CRIMEFIGHTERS in Dorset have scooped more than £300,000 to help victims.

The Dorset Office of the Police and Crime Commissioner has been successful in its Competed Fund bids for £300,000 of Government funding.

Projects put forward for funding include a pilot scheme to help male victims of domestic abuse, new mental health worker posts and a programme to support child sex offence victims.

This Ministry of Justice grant award is part of a £12 million pot raised through offenders paying a ‘victim surcharge’ that PCCs have been able to bid against with the emphasis on innovative technologies and specialist services, to support victims of crime across the country.

The funding was announced today by Victims’ Minister Damian Green.

Dorset PCC Martyn Underhill said: “I am delighted. This is fantastic news for Dorset. These grants strengthen and widen our work with victims.

"This will see a real improvement in victim care and help us to fill in the gaps where provision is lacking.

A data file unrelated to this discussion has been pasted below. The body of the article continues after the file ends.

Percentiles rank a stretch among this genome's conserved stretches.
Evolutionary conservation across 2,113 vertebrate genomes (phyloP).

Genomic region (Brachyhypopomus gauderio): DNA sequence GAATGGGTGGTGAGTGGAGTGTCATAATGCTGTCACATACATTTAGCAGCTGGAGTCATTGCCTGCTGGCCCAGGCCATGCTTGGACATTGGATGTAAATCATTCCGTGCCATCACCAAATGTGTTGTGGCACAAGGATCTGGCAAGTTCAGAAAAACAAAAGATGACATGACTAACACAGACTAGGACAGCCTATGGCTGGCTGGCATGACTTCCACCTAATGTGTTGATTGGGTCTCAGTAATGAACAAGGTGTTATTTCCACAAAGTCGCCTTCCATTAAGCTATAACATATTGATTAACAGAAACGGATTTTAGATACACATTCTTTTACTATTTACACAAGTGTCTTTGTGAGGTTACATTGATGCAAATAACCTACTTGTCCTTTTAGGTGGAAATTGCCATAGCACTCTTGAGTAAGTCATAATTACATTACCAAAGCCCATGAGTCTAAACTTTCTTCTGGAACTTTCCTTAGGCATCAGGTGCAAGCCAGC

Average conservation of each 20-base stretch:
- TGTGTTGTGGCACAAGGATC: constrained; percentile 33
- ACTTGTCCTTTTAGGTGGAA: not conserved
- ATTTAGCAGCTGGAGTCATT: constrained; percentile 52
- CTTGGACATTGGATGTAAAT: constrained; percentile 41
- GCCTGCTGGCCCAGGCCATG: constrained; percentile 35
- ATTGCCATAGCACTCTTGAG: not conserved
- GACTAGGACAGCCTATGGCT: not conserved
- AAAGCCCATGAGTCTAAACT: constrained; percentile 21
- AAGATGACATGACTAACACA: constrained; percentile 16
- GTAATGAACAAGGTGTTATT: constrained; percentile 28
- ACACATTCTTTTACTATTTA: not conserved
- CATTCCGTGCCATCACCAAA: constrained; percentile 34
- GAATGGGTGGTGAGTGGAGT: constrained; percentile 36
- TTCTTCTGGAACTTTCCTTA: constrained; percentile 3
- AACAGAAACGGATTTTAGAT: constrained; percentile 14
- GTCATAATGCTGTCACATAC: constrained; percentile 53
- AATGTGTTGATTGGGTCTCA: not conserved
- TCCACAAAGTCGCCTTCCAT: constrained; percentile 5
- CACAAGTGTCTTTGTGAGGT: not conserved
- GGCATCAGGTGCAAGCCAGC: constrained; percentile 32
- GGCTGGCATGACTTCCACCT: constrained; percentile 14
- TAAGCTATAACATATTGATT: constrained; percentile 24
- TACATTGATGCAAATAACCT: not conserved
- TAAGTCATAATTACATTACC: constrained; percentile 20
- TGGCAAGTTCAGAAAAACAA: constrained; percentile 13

"For example, we will now be able to offer courses to male victims of domestic abuse and specialist counselling to child victims of domestic abuse. That is really exciting and will make a positive difference to many people’s lives.”

Chief Constable Debbie Simpson added: “I am extremely pleased Dorset has been successful in its bid. Supporting victims is at the heart of what we do and the projects funded by this grant will make even more of a difference.”

Some examples of the projects the PCC will now commission in Dorset within the next financial year 2014/15 are:

  • £100,000 for 2 Mental Health Outreach Workers and a Mental Health Coordinator
  • £85,000 for a programme to support child victims of serious sexual offences
  • £30,000 for Freedom Courses to support victims of domestic abuse – this will include a pilot scheme offering freedom courses or pattern changing courses to male Domestic Abuse victims
  • £30,000 for special counselling for child witnesses of Domestic Abuse – this will include 1-1 creative therapeutic sessions for children
  • £66,000 for specialist LGBT hate crime case workers in Cornwall, Devon, Dorset and Wiltshire. (the Dorset contribution will be £19,000 in financial year 2014/15)

Money to fund the schemes comes from additional receipts from offenders, raised through the Victim Surcharge and increased financial penalties such as Penalty Notices for Disorder.

This funding is in addition to a range of measures brought in by the Government to provide unprecedented support for victims, including the new and improved Victims’ Code and pre-trial cross-examination for young and vulnerable witnesses.